Two women made history at the 2012 Olympics for being the first-ever female Saudi Arabians to compete in the Games.
But one of those young women, Wojdan Shakerkai, who competed in judo (and lost), has paid dearly for being a trailblazer: the 16-year-old girl has been lambasted as a “prostitute” by misogynists back home. Keep reading »
A Spanish court dismissed a rape case against a Saudi prince and billionaire, after it was decided there was not sufficient evidence to press charges. Saudi Prince Alwaleed Bin Talal, 57, the nephew of King Abdullah, had been accused of raping a Spanish model on a yacht owned by the Saudi royal family off the island of Ibiza in August 2008. The prince claimed he had not been in Ibiza at the time and had in fact been in France with his family, which dozens of witnesses can allegedly confirm, his lawyers claim. It does not seem to be in dispute that the then-20-year-old woman was attacked, however. She sent a text message to a friend on the night of the alleged attack saying she thought her drink had been spiked; when the victim was examined afterwards, her urine contained a sleep-inducing tranquilizer and semen. Apparently that DNA evidence has never been tested against the prince’s DNA. The victim claims that the case — which was already dismissed once before by a lower court for lack of evidence — is not being handled with due seriousness because the man she has accused is one of the richest, most powerful men in the world with stakes in NewsCorp and CitiGroup.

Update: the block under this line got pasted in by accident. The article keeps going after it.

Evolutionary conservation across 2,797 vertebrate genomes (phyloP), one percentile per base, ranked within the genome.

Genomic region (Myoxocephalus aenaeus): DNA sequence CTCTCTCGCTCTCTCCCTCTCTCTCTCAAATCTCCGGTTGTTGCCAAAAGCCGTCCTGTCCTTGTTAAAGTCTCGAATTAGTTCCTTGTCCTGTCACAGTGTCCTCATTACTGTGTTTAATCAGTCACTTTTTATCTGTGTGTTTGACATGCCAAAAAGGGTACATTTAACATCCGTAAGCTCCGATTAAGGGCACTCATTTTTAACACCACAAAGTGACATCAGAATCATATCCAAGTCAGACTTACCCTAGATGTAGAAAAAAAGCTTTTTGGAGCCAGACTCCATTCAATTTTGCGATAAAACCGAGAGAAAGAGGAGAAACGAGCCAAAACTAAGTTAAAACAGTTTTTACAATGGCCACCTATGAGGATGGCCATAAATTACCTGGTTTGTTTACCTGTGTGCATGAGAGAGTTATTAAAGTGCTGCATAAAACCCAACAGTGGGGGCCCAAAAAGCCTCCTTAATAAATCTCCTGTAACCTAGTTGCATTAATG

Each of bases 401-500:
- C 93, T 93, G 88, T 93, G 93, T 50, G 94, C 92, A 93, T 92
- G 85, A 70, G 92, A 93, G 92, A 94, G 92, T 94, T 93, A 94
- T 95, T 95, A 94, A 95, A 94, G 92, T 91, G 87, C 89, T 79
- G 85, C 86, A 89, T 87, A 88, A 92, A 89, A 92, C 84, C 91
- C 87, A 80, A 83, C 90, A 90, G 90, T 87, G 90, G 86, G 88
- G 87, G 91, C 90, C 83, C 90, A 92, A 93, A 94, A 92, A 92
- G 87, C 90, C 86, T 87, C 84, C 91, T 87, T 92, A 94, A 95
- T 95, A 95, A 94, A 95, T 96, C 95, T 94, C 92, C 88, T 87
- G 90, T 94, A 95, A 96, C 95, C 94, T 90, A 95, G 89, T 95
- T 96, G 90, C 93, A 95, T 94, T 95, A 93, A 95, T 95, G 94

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Religious police in Saudi Arabia may now stop
sluts women in public walking around with “tempting” eyes. In other words, Saudi gals with attractive peepers may be forced to cover them up, if a vice officer deems them inappropriate. This is only the most recent “repressive measure” that may be taken against women by the Islamic state. Saudi Arabia’s Committee for the Promotion of Virtue and the Prevention of Vice, or CPVPV, is a branch of the government that enforces the restrictive dress codes of the state, particularly those applied to women. In current Saudi law, it is already required that women out in public don a veil. But covering up “tempting” eyes? Mind-blowing. [USA Today]